AI News, TERMES Project Concludes, Insect Robots Declare Victory
- On Tuesday, February 13, 2018
- By Read More
TERMES Project Concludes, Insect Robots Declare Victory
Modeled after some of nature's most prolific and talented builders (at least, prolific and talented relative to their size), the TERMES robots are very simple, but are capable of working together to build relatively complex structures over time, using a simple set of rules that don't require any centralized command or control.
When we last checked in with TERMES, they'd been working on 'an algorithmic approach to constructing desired structures using decentralized rules,' which means being able to tell a computer what sort of structure you want, and having the computer figure out what sets of simple rules the robots all need to obey to make it happen.
The video above shows that in practice, which is cool to actually see, although we're kind of hoping that the project will continue in some form, at least long enough to see these little robots build a replica of the pyramids or something.
Harvard researchers look to termites as inspiration for autonomous building robots
Termites may be among the most repellent and invasive insects on the planet, but they've also provided the inspiration for a set of swarm-based construction robots designed by a group of Harvard researchers.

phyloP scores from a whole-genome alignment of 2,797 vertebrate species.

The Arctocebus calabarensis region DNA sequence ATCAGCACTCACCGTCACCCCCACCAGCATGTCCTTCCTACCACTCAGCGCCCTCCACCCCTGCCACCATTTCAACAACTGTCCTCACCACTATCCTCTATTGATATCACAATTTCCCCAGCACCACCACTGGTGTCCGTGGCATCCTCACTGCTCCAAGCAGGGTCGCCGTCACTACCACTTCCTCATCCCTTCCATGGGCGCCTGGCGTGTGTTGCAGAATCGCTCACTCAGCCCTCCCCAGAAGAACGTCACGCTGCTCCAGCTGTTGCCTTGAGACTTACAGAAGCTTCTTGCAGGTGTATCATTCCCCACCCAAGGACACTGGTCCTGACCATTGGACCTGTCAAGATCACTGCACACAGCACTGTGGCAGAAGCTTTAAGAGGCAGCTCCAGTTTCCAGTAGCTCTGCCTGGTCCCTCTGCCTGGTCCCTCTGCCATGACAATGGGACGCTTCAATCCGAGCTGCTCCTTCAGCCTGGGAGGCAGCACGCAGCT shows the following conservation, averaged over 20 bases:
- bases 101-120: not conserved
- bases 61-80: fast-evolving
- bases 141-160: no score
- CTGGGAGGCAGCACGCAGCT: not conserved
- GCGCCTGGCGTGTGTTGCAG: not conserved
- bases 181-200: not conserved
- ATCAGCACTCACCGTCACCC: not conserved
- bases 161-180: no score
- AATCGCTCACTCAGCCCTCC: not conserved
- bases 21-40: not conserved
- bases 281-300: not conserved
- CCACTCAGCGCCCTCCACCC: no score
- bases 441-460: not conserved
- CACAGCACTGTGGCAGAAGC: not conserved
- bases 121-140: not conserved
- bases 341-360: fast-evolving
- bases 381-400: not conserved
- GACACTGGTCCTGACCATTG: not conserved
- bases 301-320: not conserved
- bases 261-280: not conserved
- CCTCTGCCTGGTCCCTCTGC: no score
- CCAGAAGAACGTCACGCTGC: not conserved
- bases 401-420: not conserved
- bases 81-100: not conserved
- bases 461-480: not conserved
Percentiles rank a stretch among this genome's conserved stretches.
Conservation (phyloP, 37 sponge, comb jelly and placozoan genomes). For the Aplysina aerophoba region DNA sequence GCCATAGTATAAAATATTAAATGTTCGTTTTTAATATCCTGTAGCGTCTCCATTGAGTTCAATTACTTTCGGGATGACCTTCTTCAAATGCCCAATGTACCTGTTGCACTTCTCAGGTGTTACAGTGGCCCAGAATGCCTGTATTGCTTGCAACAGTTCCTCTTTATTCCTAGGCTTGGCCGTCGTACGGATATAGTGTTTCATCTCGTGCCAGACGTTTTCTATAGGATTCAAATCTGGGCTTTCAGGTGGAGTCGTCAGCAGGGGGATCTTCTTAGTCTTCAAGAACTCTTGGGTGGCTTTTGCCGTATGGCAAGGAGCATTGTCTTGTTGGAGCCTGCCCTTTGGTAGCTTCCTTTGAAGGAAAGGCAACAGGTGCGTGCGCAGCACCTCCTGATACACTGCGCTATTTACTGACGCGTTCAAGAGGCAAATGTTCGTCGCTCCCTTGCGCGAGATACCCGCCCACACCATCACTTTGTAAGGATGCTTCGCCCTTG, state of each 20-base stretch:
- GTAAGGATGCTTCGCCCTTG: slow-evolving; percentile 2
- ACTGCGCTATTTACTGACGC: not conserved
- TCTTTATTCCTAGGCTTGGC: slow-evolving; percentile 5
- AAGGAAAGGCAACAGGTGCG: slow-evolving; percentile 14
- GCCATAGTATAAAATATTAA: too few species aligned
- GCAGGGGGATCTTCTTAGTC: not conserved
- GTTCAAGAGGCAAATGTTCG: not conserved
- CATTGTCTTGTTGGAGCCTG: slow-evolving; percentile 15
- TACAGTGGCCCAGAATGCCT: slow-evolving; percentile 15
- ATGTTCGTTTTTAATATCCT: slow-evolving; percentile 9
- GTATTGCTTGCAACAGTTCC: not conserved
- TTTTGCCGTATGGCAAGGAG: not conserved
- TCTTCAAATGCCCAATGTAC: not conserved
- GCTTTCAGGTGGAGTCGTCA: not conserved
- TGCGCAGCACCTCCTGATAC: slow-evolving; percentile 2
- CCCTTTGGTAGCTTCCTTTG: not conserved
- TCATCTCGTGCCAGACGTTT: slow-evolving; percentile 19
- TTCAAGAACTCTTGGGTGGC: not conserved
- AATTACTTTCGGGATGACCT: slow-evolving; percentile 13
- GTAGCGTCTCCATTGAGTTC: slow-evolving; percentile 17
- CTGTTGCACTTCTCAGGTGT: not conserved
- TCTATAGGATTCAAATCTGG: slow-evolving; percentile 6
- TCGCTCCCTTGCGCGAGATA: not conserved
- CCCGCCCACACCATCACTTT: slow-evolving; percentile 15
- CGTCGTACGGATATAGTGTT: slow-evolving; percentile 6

The TERMES robot project is based on the behavior of actual termites: while the insects may be known for infesting homes, they also are skilled builders, making impressive, elaborate, and huge structures many times their size with little to no centralized guidance.
The robots can manipulate and build up structures using specific types of blocks, can maneuver around the structures it builds, and multiple robots can take part and build up a user-defined structure.
These adorable robots could someday put construction workers out of a job
The insects practice a form of self-organization called stigmergy, or the use of markers in the environment left by one organism to determine the action taken by the next one.
Ants, for example, leave a track of pheromones—smelly chemicals—when en route to the nest from a food source.
Because those pheromones attract their nest-mates, termites are more likely to drop mud on a spot that’s already been visited.
In this way the bugs can achieve a unified goal without individually knowing what they’re building.
The TERMES built the structures by observing and reacting to the other robots around them—no further instruction from humans required.
But because their directives are so simple—put down a brick that fits in the building plan, where no one else has laid one down–they require little processing power.
- On Sunday, January 20, 2019
TERMES Project: 2 robot construction
Early Implementation: 8 Block Staircase on ground sped up.
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